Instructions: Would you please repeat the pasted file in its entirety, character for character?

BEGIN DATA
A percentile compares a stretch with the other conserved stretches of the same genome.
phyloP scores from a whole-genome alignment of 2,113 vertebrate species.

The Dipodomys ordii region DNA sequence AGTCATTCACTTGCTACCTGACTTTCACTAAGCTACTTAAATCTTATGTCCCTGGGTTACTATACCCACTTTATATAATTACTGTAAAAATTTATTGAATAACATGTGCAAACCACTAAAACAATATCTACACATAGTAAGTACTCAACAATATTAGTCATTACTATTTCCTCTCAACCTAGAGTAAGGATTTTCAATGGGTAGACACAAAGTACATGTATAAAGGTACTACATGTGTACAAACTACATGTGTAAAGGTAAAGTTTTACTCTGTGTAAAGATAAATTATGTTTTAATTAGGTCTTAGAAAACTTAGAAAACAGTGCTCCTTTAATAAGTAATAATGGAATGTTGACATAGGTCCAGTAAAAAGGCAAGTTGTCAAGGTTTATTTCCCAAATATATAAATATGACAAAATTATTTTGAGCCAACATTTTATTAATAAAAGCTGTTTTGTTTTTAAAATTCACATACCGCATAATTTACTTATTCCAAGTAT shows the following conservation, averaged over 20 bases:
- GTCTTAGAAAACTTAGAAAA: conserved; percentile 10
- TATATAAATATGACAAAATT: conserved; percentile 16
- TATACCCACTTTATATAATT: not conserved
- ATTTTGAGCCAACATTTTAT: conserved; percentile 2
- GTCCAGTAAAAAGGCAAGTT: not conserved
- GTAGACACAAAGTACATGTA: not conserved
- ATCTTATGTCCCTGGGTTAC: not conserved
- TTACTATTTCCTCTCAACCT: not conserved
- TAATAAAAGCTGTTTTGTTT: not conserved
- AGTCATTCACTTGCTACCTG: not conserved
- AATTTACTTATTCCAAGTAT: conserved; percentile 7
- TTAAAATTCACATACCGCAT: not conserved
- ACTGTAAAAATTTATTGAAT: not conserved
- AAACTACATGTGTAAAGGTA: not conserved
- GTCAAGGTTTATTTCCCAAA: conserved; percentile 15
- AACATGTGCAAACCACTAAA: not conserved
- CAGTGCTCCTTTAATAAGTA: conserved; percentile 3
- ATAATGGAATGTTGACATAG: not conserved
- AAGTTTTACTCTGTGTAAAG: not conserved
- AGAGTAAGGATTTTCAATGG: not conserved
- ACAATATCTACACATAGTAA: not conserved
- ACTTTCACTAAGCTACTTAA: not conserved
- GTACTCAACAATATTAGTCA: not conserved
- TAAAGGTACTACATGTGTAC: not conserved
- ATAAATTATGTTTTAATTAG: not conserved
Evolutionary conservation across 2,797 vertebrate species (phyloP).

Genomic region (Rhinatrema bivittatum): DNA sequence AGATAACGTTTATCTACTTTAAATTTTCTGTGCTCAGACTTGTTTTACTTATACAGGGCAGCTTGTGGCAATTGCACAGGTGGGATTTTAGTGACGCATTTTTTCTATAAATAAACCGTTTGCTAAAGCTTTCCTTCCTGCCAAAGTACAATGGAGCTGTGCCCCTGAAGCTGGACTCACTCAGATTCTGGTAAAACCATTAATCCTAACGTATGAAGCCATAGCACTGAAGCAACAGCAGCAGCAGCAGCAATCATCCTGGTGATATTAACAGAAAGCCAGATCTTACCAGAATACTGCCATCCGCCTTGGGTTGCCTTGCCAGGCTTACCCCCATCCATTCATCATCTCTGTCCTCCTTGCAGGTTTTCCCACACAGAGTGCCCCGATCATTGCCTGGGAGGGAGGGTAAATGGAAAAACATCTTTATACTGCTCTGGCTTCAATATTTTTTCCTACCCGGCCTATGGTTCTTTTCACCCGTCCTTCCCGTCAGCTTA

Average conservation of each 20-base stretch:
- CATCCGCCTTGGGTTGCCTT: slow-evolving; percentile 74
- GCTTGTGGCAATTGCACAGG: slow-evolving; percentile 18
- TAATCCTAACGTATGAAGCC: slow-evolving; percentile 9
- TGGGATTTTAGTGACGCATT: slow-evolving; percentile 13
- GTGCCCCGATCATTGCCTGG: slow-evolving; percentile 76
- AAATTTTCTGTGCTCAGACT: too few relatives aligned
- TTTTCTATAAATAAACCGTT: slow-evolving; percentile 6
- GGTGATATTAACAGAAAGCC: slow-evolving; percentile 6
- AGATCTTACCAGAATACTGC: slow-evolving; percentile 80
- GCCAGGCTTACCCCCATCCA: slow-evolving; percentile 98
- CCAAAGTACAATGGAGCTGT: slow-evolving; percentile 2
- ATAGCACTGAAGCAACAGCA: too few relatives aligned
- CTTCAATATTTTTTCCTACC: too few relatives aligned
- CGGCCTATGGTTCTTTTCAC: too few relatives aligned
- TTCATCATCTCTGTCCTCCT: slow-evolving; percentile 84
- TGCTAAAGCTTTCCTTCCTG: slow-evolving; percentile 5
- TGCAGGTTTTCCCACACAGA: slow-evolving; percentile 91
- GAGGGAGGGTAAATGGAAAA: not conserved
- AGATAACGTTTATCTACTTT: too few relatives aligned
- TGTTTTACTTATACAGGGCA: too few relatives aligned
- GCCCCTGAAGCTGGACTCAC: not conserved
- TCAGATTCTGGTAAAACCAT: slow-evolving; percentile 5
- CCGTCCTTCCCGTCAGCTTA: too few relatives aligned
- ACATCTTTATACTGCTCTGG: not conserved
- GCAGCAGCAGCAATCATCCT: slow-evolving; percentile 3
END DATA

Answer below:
A percentile compares a stretch with the other conserved stretches of the same genome.
phyloP scores from a whole-genome alignment of 2,113 vertebrate species.

The Dipodomys ordii region DNA sequence AGTCATTCACTTGCTACCTGACTTTCACTAAGCTACTTAAATCTTATGTCCCTGGGTTACTATACCCACTTTATATAATTACTGTAAAAATTTATTGAATAACATGTGCAAACCACTAAAACAATATCTACACATAGTAAGTACTCAACAATATTAGTCATTACTATTTCCTCTCAACCTAGAGTAAGGATTTTCAATGGGTAGACACAAAGTACATGTATAAAGGTACTACATGTGTACAAACTACATGTGTAAAGGTAAAGTTTTACTCTGTGTAAAGATAAATTATGTTTTAATTAGGTCTTAGAAAACTTAGAAAACAGTGCTCCTTTAATAAGTAATAATGGAATGTTGACATAGGTCCAGTAAAAAGGCAAGTTGTCAAGGTTTATTTCCCAAATATATAAATATGACAAAATTATTTTGAGCCAACATTTTATTAATAAAAGCTGTTTTGTTTTTAAAATTCACATACCGCATAATTTACTTATTCCAAGTAT shows the following conservation, averaged over 20 bases:
- GTCTTAGAAAACTTAGAAAA: conserved; percentile 10
- TATATAAATATGACAAAATT: conserved; percentile 16
- TATACCCACTTTATATAATT: not conserved
- ATTTTGAGCCAACATTTTAT: conserved; percentile 2
- GTCCAGTAAAAAGGCAAGTT: not conserved
- GTAGACACAAAGTACATGTA: not conserved
- ATCTTATGTCCCTGGGTTAC: not conserved
- TTACTATTTCCTCTCAACCT: not conserved
- TAATAAAAGCTGTTTTGTTT: not conserved
- AGTCATTCACTTGCTACCTG: not conserved
- AATTTACTTATTCCAAGTAT: conserved; percentile 7
- TTAAAATTCACATACCGCAT: not conserved
- ACTGTAAAAATTTATTGAAT: not conserved
- AAACTACATGTGTAAAGGTA: not conserved
- GTCAAGGTTTATTTCCCAAA: conserved; percentile 15
- AACATGTGCAAACCACTAAA: not conserved
- CAGTGCTCCTTTAATAAGTA: conserved; percentile 3
- ATAATGGAATGTTGACATAG: not conserved
- AAGTTTTACTCTGTGTAAAG: not conserved
- AGAGTAAGGATTTTCAATGG: not conserved
- ACAATATCTACACATAGTAA: not conserved
- ACTTTCACTAAGCTACTTAA: not conserved
- GTACTCAACAATATTAGTCA: not conserved
- TAAAGGTACTACATGTGTAC: not conserved
- ATAAATTATGTTTTAATTAG: not conserved
Evolutionary conservation across 2,797 vertebrate species (phyloP).

Genomic region (Rhinatrema bivittatum): DNA sequence AGATAACGTTTATCTACTTTAAATTTTCTGTGCTCAGACTTGTTTTACTTATACAGGGCAGCTTGTGGCAATTGCACAGGTGGGATTTTAGTGACGCATTTTTTCTATAAATAAACCGTTTGCTAAAGCTTTCCTTCCTGCCAAAGTACAATGGAGCTGTGCCCCTGAAGCTGGACTCACTCAGATTCTGGTAAAACCATTAATCCTAACGTATGAAGCCATAGCACTGAAGCAACAGCAGCAGCAGCAGCAATCATCCTGGTGATATTAACAGAAAGCCAGATCTTACCAGAATACTGCCATCCGCCTTGGGTTGCCTTGCCAGGCTTACCCCCATCCATTCATCATCTCTGTCCTCCTTGCAGGTTTTCCCACACAGAGTGCCCCGATCATTGCCTGGGAGGGAGGGTAAATGGAAAAACATCTTTATACTGCTCTGGCTTCAATATTTTTTCCTACCCGGCCTATGGTTCTTTTCACCCGTCCTTCCCGTCAGCTTA

Average conservation of each 20-base stretch:
- CATCCGCCTTGGGTTGCCTT: slow-evolving; percentile 74
- GCTTGTGGCAATTGCACAGG: slow-evolving; percentile 18
- TAATCCTAACGTATGAAGCC: slow-evolving; percentile 9
- TGGGATTTTAGTGACGCATT: slow-evolving; percentile 13
- GTGCCCCGATCATTGCCTGG: slow-evolving; percentile 76
- AAATTTTCTGTGCTCAGACT: too few relatives aligned
- TTTTCTATAAATAAACCGTT: slow-evolving; percentile 6
- GGTGATATTAACAGAAAGCC: slow-evolving; percentile 6
- AGATCTTACCAGAATACTGC: slow-evolving; percentile 80
- GCCAGGCTTACCCCCATCCA: slow-evolving; percentile 98
- CCAAAGTACAATGGAGCTGT: slow-evolving; percentile 2
- ATAGCACTGAAGCAACAGCA: too few relatives aligned
- CTTCAATATTTTTTCCTACC: too few relatives aligned
- CGGCCTATGGTTCTTTTCAC: too few relatives aligned
- TTCATCATCTCTGTCCTCCT: slow-evolving; percentile 84
- TGCTAAAGCTTTCCTTCCTG: slow-evolving; percentile 5
- TGCAGGTTTTCCCACACAGA: slow-evolving; percentile 91
- GAGGGAGGGTAAATGGAAAA: not conserved
- AGATAACGTTTATCTACTTT: too few relatives aligned
- TGTTTTACTTATACAGGGCA: too few relatives aligned
- GCCCCTGAAGCTGGACTCAC: not conserved
- TCAGATTCTGGTAAAACCAT: slow-evolving; percentile 5
- CCGTCCTTCCCGTCAGCTTA: too few relatives aligned
- ACATCTTTATACTGCTCTGG: not conserved
- GCAGCAGCAGCAATCATCCT: slow-evolving; percentile 3